My lemonade has a touch of saffron. Mac and cheese at our house is never prepared without a foundation of ground lamb. I combine peanut butter with spices as a marinade for chicken. Starbucks ice cream makes great Indian-style cold coffee. Brussels sprouts hold hands with curry leaves and spices in quick stir-fries; cookies always have anise or fennel; cardamom is in every cup of tea; deli-roasted chicken is served on cumin-scented basmati rice. And I never serve vanilla ice cream without freshly sliced Indian Alphonso mangoes.

My tendency to spice up every food in sight began to bump up against my American-born son Jai's American tastes and sensibilities. I skimped on the truth about the eating habits of his on-screen buddies — Barney loved fenugreek in his spinach; Tweety Bird adored Indian cheese; Scooby Doo always finished his turmeric-spiced yellow rice; and the Wiggles would not ever pass up pancakes made (like mine) with beets in the batter. Jai did fine until the strawberry milk incident.

When Jai was younger, I used to make my favorite drink for him: a cold glass of milk mixed with Rooh Afza, a rose-pink syrup made with fruit and vegetable extracts. I hated drinking plain milk as a kid and would (secretly) pour it down behind my mother's couch. (It took my parents a week to figure out where the awful smell was coming from, and earned me a month of punishment. But I digress.) So the only way I knew to drink milk was to mix it with this syrup, which turns the milk a sublime pink.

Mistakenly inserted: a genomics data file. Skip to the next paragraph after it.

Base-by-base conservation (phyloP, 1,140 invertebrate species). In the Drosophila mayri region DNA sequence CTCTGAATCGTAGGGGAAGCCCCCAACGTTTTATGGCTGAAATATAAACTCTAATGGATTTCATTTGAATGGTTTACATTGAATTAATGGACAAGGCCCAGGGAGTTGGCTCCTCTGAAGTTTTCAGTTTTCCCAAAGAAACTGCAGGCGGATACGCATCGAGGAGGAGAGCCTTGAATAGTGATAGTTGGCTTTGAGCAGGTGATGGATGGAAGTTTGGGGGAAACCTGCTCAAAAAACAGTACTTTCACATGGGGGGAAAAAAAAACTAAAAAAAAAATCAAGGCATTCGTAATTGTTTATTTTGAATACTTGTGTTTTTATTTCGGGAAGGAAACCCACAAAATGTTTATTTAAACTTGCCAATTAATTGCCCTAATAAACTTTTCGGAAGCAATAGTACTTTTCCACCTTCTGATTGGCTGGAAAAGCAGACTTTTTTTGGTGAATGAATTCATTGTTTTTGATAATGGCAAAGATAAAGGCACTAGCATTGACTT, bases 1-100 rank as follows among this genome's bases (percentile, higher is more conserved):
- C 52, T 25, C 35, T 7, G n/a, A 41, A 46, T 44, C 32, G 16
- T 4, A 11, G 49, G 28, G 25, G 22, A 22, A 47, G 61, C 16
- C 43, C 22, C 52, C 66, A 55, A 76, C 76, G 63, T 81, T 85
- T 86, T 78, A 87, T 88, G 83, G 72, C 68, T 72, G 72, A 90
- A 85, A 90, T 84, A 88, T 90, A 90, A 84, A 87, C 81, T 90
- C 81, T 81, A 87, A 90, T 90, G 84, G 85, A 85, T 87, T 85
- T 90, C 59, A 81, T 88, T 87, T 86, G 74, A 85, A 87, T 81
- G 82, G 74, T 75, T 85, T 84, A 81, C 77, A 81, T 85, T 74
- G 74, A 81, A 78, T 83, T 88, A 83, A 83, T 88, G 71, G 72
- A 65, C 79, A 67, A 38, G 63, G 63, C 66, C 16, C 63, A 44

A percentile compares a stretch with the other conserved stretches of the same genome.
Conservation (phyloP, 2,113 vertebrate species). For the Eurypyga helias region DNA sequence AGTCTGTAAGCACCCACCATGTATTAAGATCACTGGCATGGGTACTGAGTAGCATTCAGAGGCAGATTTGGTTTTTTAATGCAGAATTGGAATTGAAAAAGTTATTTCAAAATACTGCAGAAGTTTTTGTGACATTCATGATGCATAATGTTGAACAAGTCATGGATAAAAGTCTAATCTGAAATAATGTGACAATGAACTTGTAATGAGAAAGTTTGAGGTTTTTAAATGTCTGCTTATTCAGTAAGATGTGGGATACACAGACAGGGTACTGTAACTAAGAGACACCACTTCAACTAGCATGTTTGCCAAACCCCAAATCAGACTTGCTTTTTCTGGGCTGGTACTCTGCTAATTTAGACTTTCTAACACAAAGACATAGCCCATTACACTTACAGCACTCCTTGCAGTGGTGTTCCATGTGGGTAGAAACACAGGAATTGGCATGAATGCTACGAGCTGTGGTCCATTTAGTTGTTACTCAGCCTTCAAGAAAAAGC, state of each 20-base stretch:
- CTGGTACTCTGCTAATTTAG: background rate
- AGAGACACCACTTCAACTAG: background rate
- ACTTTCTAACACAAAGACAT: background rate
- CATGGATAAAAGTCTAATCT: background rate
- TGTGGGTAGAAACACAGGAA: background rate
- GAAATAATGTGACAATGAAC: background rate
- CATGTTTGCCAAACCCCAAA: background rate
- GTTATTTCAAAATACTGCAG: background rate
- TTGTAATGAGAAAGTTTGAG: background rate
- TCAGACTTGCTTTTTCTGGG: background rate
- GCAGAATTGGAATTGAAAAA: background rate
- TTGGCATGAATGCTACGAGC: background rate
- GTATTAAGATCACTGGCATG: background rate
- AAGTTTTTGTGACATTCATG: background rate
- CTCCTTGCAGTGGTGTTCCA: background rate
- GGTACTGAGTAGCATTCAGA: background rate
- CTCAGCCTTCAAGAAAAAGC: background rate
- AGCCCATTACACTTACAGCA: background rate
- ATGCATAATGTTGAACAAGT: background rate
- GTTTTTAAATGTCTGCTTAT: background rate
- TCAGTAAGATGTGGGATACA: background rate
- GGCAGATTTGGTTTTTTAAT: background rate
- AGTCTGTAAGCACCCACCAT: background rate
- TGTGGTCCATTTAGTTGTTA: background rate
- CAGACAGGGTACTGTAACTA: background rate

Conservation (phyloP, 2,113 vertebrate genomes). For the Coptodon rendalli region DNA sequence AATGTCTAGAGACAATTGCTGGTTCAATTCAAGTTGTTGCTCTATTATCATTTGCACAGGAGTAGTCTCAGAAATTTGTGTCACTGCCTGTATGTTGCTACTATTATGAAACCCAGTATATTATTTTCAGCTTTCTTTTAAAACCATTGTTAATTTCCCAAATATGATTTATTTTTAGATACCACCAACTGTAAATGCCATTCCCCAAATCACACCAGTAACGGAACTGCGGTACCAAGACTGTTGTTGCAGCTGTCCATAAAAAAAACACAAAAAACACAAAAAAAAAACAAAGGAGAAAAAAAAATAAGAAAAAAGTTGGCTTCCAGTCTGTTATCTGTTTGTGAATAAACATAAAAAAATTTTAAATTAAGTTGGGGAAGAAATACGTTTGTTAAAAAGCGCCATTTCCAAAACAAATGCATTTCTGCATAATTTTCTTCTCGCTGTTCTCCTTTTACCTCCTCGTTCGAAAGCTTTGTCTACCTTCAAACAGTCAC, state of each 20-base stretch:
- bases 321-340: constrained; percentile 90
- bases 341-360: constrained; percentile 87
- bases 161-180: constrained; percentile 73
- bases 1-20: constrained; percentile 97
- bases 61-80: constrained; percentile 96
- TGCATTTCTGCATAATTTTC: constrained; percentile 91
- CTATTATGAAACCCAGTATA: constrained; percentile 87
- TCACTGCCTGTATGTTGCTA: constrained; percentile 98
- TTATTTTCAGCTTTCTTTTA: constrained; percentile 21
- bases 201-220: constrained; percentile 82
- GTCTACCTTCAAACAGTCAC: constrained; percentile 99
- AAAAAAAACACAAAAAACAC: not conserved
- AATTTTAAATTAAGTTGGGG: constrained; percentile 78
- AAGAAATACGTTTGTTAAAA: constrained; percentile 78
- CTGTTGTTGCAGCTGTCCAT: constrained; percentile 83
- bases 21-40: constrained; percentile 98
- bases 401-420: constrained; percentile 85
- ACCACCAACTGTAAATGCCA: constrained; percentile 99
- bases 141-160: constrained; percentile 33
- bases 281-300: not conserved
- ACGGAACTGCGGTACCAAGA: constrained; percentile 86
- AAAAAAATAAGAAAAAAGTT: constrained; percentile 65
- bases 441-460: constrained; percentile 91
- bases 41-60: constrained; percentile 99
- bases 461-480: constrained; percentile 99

When I made it for Jai, he said, "Mama, strawberry milk?" And, well, I never bothered to correct him. For several years, he drank this as strawberry milk. Then school started. He came home one day and said, "Mama, the American strawberry milk in school tastes different. Do you know why that is?"

Ummm ... perhaps it was the strawberry flavor?

Lasagna With Curried Beef And Spinach

Monica Bhide for NPR
Lasagna With Curried Beef And Spinach
Monica Bhide for NPR

This simple recipe uses no-boil noodles to save time. You can also use the regular lasagna noodles; just be sure to prepare them according to the directions before using in this recipe. Also, you can substitute turkey for the ground beef.

Makes 8 to 10 servings